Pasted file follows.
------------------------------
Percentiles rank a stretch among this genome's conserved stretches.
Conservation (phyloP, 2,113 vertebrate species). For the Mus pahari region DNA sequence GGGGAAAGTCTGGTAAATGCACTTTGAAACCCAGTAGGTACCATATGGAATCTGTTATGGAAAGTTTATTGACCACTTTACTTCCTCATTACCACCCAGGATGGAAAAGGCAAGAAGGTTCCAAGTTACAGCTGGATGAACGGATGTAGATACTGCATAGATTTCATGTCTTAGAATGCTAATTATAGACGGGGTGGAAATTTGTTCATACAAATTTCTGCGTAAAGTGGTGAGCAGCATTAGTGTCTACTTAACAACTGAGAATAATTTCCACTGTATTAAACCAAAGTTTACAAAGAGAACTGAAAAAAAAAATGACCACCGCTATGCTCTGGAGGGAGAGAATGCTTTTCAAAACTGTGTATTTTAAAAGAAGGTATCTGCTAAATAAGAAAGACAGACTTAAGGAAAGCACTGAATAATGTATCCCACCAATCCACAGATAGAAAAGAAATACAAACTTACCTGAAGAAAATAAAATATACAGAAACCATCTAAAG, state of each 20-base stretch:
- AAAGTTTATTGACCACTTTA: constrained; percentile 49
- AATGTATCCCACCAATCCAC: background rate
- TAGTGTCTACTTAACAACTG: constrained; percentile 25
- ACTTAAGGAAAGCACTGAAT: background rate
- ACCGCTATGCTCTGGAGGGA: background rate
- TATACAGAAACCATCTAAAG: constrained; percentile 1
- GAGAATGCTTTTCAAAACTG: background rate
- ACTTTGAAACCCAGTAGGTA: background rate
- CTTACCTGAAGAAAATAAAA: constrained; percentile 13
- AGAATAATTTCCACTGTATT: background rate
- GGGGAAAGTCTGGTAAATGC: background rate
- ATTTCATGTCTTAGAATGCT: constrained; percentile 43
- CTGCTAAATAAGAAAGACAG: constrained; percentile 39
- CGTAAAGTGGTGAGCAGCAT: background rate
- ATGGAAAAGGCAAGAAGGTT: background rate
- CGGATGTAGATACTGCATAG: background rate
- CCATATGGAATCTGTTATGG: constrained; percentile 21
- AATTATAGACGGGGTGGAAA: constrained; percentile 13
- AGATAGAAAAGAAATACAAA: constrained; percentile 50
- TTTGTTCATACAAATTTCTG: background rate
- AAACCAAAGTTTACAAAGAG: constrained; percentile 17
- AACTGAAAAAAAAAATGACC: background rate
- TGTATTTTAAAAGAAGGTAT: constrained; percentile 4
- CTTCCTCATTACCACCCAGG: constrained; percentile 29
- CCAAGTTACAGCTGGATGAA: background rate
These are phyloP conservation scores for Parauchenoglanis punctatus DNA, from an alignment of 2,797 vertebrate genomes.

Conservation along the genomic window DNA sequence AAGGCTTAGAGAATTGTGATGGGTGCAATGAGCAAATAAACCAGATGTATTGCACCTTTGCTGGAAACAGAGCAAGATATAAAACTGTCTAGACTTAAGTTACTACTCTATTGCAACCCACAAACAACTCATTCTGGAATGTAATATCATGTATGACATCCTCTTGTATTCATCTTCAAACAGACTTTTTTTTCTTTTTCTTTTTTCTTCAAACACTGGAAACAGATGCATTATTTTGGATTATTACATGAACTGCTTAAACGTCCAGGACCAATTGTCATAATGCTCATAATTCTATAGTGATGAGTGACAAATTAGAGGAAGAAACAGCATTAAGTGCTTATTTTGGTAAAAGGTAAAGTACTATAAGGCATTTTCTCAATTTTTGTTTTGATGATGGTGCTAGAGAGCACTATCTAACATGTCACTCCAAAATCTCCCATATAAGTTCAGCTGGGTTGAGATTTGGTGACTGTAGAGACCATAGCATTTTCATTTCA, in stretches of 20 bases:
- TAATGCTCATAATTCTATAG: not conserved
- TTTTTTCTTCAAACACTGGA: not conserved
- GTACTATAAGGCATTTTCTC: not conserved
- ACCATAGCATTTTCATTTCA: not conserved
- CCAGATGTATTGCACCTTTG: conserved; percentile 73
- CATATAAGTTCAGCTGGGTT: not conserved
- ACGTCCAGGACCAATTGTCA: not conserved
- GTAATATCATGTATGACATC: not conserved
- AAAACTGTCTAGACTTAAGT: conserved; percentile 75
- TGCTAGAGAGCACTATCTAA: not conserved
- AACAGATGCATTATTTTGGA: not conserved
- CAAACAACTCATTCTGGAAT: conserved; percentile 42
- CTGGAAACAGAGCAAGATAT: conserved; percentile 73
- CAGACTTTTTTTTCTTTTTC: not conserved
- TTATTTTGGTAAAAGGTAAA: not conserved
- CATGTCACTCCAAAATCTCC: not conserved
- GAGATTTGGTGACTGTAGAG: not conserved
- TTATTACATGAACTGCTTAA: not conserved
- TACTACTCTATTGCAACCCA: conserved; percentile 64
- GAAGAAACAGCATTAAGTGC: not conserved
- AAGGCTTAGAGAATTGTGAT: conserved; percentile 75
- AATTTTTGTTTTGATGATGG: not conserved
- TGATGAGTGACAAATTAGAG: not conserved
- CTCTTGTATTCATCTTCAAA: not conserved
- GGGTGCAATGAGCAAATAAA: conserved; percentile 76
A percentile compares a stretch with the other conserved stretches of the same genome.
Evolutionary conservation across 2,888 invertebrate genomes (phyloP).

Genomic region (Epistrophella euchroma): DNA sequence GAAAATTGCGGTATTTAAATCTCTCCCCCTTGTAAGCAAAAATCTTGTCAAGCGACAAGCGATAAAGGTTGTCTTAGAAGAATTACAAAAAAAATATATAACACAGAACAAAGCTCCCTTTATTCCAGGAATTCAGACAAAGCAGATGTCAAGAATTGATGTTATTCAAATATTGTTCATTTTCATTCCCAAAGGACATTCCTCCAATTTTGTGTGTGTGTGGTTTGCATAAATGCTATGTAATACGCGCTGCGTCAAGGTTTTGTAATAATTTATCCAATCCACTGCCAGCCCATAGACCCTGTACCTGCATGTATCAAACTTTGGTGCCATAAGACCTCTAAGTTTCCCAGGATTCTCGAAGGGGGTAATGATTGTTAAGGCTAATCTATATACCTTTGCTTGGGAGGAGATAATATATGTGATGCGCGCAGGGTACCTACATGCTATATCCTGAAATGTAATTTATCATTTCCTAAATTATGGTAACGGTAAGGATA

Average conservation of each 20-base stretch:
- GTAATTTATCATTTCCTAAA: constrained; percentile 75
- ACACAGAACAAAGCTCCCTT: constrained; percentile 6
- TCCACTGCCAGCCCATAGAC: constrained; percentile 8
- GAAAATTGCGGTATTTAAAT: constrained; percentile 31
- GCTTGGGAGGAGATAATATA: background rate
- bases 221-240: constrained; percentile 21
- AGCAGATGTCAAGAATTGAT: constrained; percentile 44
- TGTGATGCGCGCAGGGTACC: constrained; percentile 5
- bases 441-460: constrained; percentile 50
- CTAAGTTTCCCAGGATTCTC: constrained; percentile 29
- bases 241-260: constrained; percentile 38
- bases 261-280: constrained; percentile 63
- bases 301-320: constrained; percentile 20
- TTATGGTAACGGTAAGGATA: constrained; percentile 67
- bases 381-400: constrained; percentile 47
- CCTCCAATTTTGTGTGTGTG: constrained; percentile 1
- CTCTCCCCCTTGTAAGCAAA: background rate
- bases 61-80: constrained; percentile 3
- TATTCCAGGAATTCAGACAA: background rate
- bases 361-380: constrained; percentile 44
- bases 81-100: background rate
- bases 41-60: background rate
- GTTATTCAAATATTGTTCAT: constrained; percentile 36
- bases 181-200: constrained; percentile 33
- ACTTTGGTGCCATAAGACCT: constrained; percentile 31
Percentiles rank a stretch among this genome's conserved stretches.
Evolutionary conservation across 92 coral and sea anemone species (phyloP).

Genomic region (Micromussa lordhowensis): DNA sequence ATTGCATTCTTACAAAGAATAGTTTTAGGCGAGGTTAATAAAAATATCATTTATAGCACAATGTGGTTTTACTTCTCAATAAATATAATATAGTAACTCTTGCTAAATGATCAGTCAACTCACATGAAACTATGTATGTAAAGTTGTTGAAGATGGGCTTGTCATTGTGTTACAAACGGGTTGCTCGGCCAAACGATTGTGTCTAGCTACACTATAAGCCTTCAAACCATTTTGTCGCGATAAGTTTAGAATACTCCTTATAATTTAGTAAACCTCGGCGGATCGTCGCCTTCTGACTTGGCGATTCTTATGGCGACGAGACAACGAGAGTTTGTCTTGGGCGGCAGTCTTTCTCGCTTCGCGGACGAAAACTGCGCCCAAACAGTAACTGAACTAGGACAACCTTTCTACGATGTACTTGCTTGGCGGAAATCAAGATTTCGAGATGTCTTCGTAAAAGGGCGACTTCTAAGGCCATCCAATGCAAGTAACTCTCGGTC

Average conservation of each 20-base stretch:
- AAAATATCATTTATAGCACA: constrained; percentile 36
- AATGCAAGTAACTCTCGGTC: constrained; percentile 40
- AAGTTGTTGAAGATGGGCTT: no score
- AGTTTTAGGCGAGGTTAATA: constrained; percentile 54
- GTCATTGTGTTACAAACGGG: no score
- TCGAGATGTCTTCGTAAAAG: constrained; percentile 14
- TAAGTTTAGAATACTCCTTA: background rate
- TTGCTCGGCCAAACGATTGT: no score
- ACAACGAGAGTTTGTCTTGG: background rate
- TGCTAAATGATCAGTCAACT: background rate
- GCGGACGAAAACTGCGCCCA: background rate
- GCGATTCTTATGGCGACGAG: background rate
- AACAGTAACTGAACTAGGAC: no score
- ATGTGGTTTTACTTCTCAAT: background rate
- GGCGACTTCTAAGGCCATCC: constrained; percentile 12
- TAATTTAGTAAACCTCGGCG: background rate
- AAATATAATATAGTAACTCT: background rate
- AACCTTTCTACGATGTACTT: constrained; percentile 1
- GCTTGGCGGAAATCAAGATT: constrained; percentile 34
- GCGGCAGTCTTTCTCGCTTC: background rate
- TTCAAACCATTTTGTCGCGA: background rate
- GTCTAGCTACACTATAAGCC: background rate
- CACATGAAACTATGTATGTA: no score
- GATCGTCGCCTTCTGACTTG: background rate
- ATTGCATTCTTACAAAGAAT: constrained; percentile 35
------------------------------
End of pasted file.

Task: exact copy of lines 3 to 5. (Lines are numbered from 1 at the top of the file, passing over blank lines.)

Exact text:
- AAAGTTTATTGACCACTTTA: constrained; percentile 49
- AATGTATCCCACCAATCCAC: background rate
- TAGTGTCTACTTAACAACTG: constrained; percentile 25